great toe, much flattened, separated these two from the fourth and fifth toes. The fourth toe stretched obliquely inwards under the foot, but less so than the little toe, which passed under and nearly across the foot, and had been bound down so strongly as to bend the tarsal bone. The dorsum of the foot was much curved, and a deep fissure crossed the sole and separated the heel and little toe, as if the two ends of the foot had been forced together; this was filled for three inches with a very condensed cellular tissue; the instep was 3% inches high. The heel bone, which naturally forms a considerable angle with the ankle, was in a direct line with the leg-bones; and the heel itself was large and flat, covered with a peculiarly dense integument, and forming, with the end of the metatarsal bone of the great toe, and the two smallest toes bent under the sole, the three points of taction in walking. When the operation is begun earlier, and the bones are more flexible, four of the toes are bent under the foot, and only the big toe laid upon the top. The development of the muscles of the calf being checked, the leg tapers from the knee downwards, though there is no particular weakness in the limb. The appearance of the deformed member when uncovered is shocking, crushed out of all proportion and beauty, and covered with a wrinkled and lifeless skin like that of a washerwoman's hand daily immersed in soapsuds. It is somewhat remarkable how the circulation is kept up in the member without any pain or wasting away; for one would think that if any nutriment was conveyed to it, there would be a disposition to grow until maturity was attained, and consequently constant pain ensue ; or else that it would be destroyed or mortify for want of nourishment. The gait of these victims of fashion is like that exhibited when walking on the heels; and women walking alone, swing their arms and step quick to prevent themselves falling. When it is prac. ticable, elderly women avail themselves of an umbrella, or lean upon the shoulder of a lad or maid for support, which is literal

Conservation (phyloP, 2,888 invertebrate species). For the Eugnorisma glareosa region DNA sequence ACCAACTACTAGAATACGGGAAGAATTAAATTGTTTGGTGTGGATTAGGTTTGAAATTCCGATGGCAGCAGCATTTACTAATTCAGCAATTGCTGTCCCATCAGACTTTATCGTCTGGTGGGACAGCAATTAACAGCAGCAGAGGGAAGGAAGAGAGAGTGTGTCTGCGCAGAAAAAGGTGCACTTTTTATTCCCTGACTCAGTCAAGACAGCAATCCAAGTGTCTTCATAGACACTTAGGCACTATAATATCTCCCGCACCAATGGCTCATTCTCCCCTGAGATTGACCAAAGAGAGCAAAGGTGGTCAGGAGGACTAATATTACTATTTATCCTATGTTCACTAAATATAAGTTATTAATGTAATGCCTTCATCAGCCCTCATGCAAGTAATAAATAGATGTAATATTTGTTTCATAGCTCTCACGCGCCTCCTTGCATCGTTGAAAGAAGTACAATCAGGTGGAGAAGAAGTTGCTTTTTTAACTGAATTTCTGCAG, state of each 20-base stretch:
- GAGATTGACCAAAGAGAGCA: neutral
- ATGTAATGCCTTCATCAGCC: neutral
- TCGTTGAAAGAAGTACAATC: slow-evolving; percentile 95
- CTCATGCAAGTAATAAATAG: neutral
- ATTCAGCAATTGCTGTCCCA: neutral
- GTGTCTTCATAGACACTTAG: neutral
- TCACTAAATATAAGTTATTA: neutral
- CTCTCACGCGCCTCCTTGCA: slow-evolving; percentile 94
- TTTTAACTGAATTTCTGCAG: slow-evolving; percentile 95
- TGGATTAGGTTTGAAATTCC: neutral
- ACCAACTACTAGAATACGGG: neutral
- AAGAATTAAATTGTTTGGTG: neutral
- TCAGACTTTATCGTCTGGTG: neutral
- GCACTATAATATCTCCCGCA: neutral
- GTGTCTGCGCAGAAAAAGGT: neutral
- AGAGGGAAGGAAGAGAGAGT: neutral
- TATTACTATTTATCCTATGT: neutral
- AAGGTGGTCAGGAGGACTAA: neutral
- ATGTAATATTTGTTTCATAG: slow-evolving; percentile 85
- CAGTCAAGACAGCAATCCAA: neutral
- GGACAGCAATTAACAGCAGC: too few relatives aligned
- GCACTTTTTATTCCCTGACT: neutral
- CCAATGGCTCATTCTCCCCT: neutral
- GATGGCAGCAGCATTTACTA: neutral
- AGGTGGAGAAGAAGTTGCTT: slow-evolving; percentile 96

ly making a walking-stick of them. The pain is said to be se-